A majority of the GFAP studies used various ELISA assays (12, 52, 77, 92, 104–107, 112–114), except two which used an ILA from Liaison™ (84, 108), two studies which used the Randox Biochip™ (109, 110), one an assay from Biotrak™ (95), one used a digital array from Quanterix™ (103), and two that used an immunoassay from MSD™ (71, 111). Currently, there are no clinically available assays. However, fully automated assays are under development.
Sampling Frequency of GFAP
Generally, GFAP was sampled every 24 h (77, 84, 104–110, 113, 114) in a majority of studies (one outlier with 30 days between samples (103)), while some had as short as 6 h sampling (12, 71, 92, 111), and one even 4 h initially (112). Two studies had longer sampling frequencies (52, 95).
Trend of GFAP over Time after Trauma
Similar to the previously studied markers, GFAP seems to decrease after trauma over time (71, 77, 95, 104, 105, 109, 110, 113). However, some studies noted initially increasing levels, up to about 16–24 h following injury (84, 107, 108, 112). GFAP usually remained elevated for a prolonged period of time, as compared with S100B (12, 84). One study showed limited contribution of extracranial trauma (108). As with the other biomarkers, some studies noted prolonged elevated levels, or even continually increasing levels/volatile dynamics, in patients with unfavorable outcome or worse injuries (52, 71, 84, 104, 106–114).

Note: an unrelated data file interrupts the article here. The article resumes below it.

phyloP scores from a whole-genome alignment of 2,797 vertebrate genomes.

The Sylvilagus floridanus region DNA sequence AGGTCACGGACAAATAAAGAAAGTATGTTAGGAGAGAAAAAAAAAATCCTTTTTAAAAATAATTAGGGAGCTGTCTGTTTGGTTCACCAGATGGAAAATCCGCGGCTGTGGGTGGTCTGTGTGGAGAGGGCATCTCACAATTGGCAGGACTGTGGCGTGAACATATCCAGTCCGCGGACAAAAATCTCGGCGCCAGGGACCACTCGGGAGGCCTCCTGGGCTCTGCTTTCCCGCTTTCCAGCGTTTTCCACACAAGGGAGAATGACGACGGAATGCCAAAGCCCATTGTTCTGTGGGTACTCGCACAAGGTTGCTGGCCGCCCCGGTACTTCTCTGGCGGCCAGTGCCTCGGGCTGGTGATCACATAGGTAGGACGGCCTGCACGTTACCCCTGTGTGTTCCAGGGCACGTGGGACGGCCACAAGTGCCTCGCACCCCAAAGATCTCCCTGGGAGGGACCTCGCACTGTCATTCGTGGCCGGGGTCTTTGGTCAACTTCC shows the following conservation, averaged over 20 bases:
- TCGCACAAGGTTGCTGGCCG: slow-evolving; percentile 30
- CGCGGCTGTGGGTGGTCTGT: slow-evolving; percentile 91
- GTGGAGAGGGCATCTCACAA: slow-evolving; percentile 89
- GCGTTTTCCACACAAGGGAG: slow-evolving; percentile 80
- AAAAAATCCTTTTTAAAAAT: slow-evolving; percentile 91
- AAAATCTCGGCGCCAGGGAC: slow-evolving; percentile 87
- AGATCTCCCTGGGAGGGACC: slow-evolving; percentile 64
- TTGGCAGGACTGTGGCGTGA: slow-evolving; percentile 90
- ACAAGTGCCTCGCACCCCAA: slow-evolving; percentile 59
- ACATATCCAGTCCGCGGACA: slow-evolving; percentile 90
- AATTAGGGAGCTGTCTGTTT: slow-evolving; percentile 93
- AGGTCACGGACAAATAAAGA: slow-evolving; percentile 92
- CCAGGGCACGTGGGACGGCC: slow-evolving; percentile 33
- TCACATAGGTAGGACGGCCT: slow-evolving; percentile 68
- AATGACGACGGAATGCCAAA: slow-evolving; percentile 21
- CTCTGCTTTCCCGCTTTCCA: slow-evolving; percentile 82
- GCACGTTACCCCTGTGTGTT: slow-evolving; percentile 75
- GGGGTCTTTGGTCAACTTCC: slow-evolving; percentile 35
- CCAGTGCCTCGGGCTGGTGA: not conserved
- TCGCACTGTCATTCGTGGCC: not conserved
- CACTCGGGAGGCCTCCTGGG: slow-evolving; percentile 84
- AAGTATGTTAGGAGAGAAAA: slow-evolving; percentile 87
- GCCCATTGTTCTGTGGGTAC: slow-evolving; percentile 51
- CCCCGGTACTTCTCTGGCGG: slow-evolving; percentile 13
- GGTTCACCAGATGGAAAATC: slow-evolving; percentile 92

Suggested Serum t1/2 for GFAP
The t1/2 for GFAP appears longer than for S100B, most studies reported a t1/2 at around 24–48 h in severe TBI patients (12, 77, 84, 92, 104, 105, 107–110, 112–114), while some published data suggesting a shorter t1/2 (71, 106) (Figure 2C).
Ubiquitin Carboxy-Terminal Hydrolase L1
A search for UCH-L1 identified a total of 234 manuscripts. Following removal of duplicates and after assessing full manuscripts, nine articles were deemed eligible for final inclusion (Figure S3 in Supplementary Material) and are listed in Table 4.
Generally, the patient characteristics in the UCH-L1 studies were somewhat trichotomized with some of the articles focusing more on the milder TBI spectrum (111, 112), while the others included primarily severe (12, 115–117), or a mix of TBI patients (92, 109, 110) (Table 4). No pediatric TBI population was found.